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Narratives of Struggle and Hope

Clara Wagner analyzes the life stories of drug addicted mothers and their families for her Div III   

What should be the goal of residential drug treatment?  Most people would say that sobriety is the only legitimate marker of success.

Clara Wagner Hampshire College
Clara Wagner

But Clara Wagner, a Div III student, would disagree. 

“Sobriety is the main goal, but people in treatment have to gain a sense of control for their recovery to be successful. That in itself is an important milestone,” says Wagner. 

Last winter, when she took a part-time job as a direct care staffer at Grace House, a residential drug treatment center for mothers in early recovery, she didn’t anticipate that it would become the basis of her Div III.

Located in Northampton, Grace House provides family housing to women in treatment for substance abuse so they can keep their children with them and avoid losing custody or placing them in foster care. 

In her job as a caretaker, Wagner spends hours with the residents: dispensing medications; driving the women to appointments; helping them fill out housing applications; and, occasionally, keeping an eye on their kids. 

Listening to the clients’ life stories, she got to know them personally. Yet, she also came to understand their experiences from an academic perspective.

“My classes in sociology, culture, and feminism have helped me give context to these women’s lives,” Wagner says. 

She compares public policies, like arresting and incarcerating drug-addicted women while they are pregnant, to the notoriously strict laws governing female welfare recipients in the 1970s. 

“Through the 1970s, women could receive aid for families with dependent children (AFDC) only if they had no man living with them. In fact, state workers would come to their homes to make sure no men lived there,” Wagner says. 

Wagner argues that arresting drug-addicted women and separating them from their existing children—or the child they will give birth to—is equally oppressive.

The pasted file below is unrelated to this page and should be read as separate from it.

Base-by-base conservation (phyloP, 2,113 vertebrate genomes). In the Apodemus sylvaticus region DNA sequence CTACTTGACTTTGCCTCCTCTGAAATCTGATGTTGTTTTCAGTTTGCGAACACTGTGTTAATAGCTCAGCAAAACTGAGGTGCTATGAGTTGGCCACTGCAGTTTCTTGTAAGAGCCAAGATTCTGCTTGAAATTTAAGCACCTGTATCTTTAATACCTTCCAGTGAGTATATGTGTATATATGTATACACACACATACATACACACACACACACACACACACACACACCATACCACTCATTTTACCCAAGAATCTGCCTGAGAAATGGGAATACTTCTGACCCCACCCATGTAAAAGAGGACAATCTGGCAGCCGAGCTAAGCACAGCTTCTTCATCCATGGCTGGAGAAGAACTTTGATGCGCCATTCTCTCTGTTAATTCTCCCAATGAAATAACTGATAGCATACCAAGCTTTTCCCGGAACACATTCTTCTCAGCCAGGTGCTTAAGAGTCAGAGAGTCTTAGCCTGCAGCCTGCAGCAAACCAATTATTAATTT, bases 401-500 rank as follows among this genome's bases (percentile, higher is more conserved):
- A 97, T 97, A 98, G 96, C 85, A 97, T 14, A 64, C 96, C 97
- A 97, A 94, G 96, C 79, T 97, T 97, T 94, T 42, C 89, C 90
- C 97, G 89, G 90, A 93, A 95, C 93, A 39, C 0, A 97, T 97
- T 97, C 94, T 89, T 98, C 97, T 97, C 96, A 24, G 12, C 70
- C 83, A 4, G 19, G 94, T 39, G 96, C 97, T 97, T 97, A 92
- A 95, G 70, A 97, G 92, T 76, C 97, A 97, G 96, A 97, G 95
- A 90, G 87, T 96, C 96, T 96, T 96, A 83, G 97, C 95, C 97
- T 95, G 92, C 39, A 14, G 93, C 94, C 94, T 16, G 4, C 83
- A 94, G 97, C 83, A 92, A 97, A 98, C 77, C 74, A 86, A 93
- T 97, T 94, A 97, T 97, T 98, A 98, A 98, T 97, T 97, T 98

Fascinated by the dynamics of power and disempowerment in the lives of Grace House residents, Wagner began interviewing them about their experience in recovery and recording their life stories. She presented those narratives in a sociological framework for her Div III project.

Her research, as described in her proposal, takes “a macro-level look at social forces that have shaped residents’ lives . . . The aim of this information will not be to exhaustively explore any given topic, but to give general context to their experiences.”

Wagner’s work—a complex combination of storytelling, history, sociology, and psychology—required a dedicated committee to steer her through, and she chose Kara Lynch, associate professor of video and cultural studies, and Lourdes Mattei, associate professor of clinical studies, for her Div III committee. 

“Students at Hampshire are very thoughtful and intentional about their work,” Wagner says. “I’ve worked closely with my advisers to shape my Div III.”

Her nine-page bibliography, which lists 77 sources, is a testament to her seriousness and diligence. 

Wagner hopes that her Div III will “create space for these residents’ stories to be heard and shared.” 

She describes her work as sometimes heartbreaking but also points to “times that the residents are joyful, hopeful, and inspiring.”

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